The concept of Face refers to 2 separate but related beliefs in Chinese social relations for judging conduct — lian and mianzi.
Lian represents the confidence of society in the integrity of a person’s moral character. Mianzi represents social perceptions of a person’s prestige; a reputation achieved through getting on in life, through success and orientation.
It’s imperative for a person to maintain face, as it translates into power and influence, and affects goodwill. A loss of lian could verily result in a loss of trust within a social group, while a loss of mianzi could verily result in a loss of authority. To gossip about a person stealing would cause a loss of lian but not mianzi. Continually interrupting your boss while they’re speaking could cause them a loss of mianzi but not lian.
This is a true story of one man’s journey in China as he experiences some of the little-known cultures within.
I stopped on the road alongside a farm one day to adjust the carburetors on my motorcycle, while the farming family was watching me with great curiosity. Many locals have never seen a foreigner in real life. They were absolutely stunned that I had stopped in front of their farmhouse. So, I said a friendly “Ni Hao” and a conversation ensued.
As I spoke with the farmers, I noticed that their children were fishing in the lake that bordered their farm. After they invited me to the house for tea — a major local custom — I inquired about the fishing. You see, I love fishing, and I miss fishing from ‘back home’ very much. They offered to allow me to fish on their property. But I had no gear with me and hadn’t brought any from home, so I said I would return one day.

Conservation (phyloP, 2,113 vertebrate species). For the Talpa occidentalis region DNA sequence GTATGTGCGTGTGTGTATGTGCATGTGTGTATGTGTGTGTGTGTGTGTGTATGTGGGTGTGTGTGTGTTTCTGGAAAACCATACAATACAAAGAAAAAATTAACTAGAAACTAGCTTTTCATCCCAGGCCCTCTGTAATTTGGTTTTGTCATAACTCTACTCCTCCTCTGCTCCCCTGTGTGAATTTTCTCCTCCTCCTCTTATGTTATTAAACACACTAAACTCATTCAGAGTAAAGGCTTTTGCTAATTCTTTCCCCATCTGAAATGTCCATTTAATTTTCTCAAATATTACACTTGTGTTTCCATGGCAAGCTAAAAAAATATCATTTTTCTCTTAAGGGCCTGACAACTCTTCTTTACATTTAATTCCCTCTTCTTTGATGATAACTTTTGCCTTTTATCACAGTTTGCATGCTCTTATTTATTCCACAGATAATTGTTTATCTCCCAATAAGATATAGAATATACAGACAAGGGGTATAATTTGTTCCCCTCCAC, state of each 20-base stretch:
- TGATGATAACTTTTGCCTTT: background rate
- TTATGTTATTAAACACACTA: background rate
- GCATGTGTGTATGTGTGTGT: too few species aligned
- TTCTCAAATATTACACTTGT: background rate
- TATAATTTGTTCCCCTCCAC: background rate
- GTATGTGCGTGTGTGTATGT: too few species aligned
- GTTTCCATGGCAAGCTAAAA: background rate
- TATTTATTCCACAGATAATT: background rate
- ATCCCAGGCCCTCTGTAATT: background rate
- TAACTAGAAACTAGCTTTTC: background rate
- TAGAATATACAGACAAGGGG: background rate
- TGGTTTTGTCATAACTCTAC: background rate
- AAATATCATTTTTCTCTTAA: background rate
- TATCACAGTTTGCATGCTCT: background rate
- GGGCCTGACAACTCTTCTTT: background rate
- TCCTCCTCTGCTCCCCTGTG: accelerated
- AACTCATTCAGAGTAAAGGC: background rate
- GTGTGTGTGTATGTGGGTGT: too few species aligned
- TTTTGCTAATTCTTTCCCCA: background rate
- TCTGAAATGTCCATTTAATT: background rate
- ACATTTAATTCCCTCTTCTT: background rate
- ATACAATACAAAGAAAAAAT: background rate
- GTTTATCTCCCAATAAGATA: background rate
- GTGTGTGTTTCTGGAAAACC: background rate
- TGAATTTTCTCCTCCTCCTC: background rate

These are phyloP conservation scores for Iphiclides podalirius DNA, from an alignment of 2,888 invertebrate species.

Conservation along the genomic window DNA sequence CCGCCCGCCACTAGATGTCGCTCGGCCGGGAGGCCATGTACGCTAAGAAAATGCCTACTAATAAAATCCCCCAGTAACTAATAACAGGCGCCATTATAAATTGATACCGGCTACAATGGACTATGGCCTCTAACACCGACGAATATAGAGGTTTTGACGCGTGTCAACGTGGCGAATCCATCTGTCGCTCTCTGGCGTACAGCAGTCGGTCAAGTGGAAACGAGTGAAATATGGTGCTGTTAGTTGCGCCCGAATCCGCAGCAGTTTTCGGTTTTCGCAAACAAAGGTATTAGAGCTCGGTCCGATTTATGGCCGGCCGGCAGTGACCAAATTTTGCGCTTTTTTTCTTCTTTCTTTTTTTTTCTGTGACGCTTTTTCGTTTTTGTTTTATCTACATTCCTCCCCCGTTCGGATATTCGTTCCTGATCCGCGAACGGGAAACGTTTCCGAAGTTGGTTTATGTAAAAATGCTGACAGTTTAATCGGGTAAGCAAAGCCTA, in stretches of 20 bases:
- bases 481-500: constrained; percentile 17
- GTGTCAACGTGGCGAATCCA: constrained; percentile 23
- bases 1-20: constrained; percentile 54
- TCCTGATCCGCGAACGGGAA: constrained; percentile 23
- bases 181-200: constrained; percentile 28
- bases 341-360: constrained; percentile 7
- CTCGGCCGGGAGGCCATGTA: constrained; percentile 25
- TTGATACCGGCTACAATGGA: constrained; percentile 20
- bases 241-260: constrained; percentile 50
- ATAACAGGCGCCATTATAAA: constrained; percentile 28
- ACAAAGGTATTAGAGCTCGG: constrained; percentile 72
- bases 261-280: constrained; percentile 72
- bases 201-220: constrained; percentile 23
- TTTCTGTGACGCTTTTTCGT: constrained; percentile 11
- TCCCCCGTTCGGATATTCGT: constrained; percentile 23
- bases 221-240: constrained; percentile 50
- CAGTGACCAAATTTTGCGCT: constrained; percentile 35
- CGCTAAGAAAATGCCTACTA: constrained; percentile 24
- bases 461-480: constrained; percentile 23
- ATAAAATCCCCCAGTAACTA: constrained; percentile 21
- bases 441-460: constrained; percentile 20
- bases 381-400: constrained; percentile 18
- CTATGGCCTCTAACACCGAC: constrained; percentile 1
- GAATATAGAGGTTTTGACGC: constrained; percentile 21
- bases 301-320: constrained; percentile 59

I wasn’t about to let a single week pass. It was late April and I knew the fish were active. I tracked down a Chengdu Rod and Reel store, bought some gear and drove back to the humble farmhouse in the mountains about 1 hour’s drive from Chengdu, China. They were very pleased to see me again, and sent the children with me to show me the best fishing spot.
After a glorious morning of probing the waters fishing, I brought my terrific catch of fish back to the family and offered them up. This of course led to more tea and eventually a meal.
They evidently invited the other nearby farmers to come meet and greet the ‘Loewie’ — ‘Foreigner’ in the Sichuanhua dialect. I think it was mostly to prove that last week’s tale of ‘the Foreigner who visited’ wasn’t a tall tale after all. The husband and wife farmer whom I had initially befriended were beaming ear to ear … I mean they were floating on air!
You see, everything in this culture is based on the concept of ‘Face’ — saving face, giving face, avoiding losing face. For a foreigner to visit a simple farming family in China is major, huge, ‘FACE’. They treated me like a ‘President’ and offered me the best of everything. I almost felt like they were about to offer me their daughter — well not exactly, but you get the gist.
Now I felt as honored as they did. I mean, they were just as poor as poor can be. But they gave me special treatment — the best food on the table and the only beer they had. It would have been bad of me to decline anything they offered. They would have lost face, and I knew this, as I had studied the culture prior to coming. But, I felt I had to repay them.
Had I just whipped out some cash and said “here, this is for fishing and I know you’re poor and could use the money”, it would have been viewed as an insult. I would have stolen their ‘face’. I would have lost ‘face’ too. Instead, I went into a lengthy story on how much I must pay to fish back home.